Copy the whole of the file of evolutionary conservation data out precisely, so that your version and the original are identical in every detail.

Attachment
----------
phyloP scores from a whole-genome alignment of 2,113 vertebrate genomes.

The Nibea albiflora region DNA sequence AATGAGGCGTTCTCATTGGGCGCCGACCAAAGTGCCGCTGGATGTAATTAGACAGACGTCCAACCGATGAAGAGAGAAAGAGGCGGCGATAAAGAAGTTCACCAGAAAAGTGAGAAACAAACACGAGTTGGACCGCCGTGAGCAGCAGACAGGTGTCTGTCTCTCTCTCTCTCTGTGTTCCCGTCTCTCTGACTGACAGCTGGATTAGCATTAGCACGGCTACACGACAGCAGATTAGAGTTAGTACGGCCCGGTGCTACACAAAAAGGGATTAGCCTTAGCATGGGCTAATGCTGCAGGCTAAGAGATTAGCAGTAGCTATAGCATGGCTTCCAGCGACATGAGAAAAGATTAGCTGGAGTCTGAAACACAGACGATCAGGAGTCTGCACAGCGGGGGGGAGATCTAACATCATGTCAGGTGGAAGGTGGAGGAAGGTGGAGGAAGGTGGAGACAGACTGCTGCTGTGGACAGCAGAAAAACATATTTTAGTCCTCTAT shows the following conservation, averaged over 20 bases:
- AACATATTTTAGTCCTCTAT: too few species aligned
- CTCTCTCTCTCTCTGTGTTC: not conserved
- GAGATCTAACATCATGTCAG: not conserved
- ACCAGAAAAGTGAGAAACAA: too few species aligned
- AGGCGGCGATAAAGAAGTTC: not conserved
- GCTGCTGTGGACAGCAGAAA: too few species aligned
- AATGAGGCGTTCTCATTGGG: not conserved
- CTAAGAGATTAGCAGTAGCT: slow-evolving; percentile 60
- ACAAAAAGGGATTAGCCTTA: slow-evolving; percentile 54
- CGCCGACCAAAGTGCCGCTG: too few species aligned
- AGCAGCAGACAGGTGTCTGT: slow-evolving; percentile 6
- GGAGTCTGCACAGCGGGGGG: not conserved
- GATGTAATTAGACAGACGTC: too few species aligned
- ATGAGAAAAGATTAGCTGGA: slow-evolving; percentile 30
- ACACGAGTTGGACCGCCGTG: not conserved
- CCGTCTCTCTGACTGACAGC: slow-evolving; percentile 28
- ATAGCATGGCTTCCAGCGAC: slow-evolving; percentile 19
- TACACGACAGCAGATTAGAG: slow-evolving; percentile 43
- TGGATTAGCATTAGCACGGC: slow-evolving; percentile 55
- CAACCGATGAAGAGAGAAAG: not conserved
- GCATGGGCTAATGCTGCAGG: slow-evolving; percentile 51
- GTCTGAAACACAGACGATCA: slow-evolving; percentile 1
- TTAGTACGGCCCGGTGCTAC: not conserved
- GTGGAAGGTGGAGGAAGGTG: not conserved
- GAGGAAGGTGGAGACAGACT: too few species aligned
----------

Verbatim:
phyloP scores from a whole-genome alignment of 2,113 vertebrate genomes.

The Nibea albiflora region DNA sequence AATGAGGCGTTCTCATTGGGCGCCGACCAAAGTGCCGCTGGATGTAATTAGACAGACGTCCAACCGATGAAGAGAGAAAGAGGCGGCGATAAAGAAGTTCACCAGAAAAGTGAGAAACAAACACGAGTTGGACCGCCGTGAGCAGCAGACAGGTGTCTGTCTCTCTCTCTCTCTGTGTTCCCGTCTCTCTGACTGACAGCTGGATTAGCATTAGCACGGCTACACGACAGCAGATTAGAGTTAGTACGGCCCGGTGCTACACAAAAAGGGATTAGCCTTAGCATGGGCTAATGCTGCAGGCTAAGAGATTAGCAGTAGCTATAGCATGGCTTCCAGCGACATGAGAAAAGATTAGCTGGAGTCTGAAACACAGACGATCAGGAGTCTGCACAGCGGGGGGGAGATCTAACATCATGTCAGGTGGAAGGTGGAGGAAGGTGGAGGAAGGTGGAGACAGACTGCTGCTGTGGACAGCAGAAAAACATATTTTAGTCCTCTAT shows the following conservation, averaged over 20 bases:
- AACATATTTTAGTCCTCTAT: too few species aligned
- CTCTCTCTCTCTCTGTGTTC: not conserved
- GAGATCTAACATCATGTCAG: not conserved
- ACCAGAAAAGTGAGAAACAA: too few species aligned
- AGGCGGCGATAAAGAAGTTC: not conserved
- GCTGCTGTGGACAGCAGAAA: too few species aligned
- AATGAGGCGTTCTCATTGGG: not conserved
- CTAAGAGATTAGCAGTAGCT: slow-evolving; percentile 60
- ACAAAAAGGGATTAGCCTTA: slow-evolving; percentile 54
- CGCCGACCAAAGTGCCGCTG: too few species aligned
- AGCAGCAGACAGGTGTCTGT: slow-evolving; percentile 6
- GGAGTCTGCACAGCGGGGGG: not conserved
- GATGTAATTAGACAGACGTC: too few species aligned
- ATGAGAAAAGATTAGCTGGA: slow-evolving; percentile 30
- ACACGAGTTGGACCGCCGTG: not conserved
- CCGTCTCTCTGACTGACAGC: slow-evolving; percentile 28
- ATAGCATGGCTTCCAGCGAC: slow-evolving; percentile 19
- TACACGACAGCAGATTAGAG: slow-evolving; percentile 43
- TGGATTAGCATTAGCACGGC: slow-evolving; percentile 55
- CAACCGATGAAGAGAGAAAG: not conserved
- GCATGGGCTAATGCTGCAGG: slow-evolving; percentile 51
- GTCTGAAACACAGACGATCA: slow-evolving; percentile 1
- TTAGTACGGCCCGGTGCTAC: not conserved
- GTGGAAGGTGGAGGAAGGTG: not conserved
- GAGGAAGGTGGAGACAGACT: too few species aligned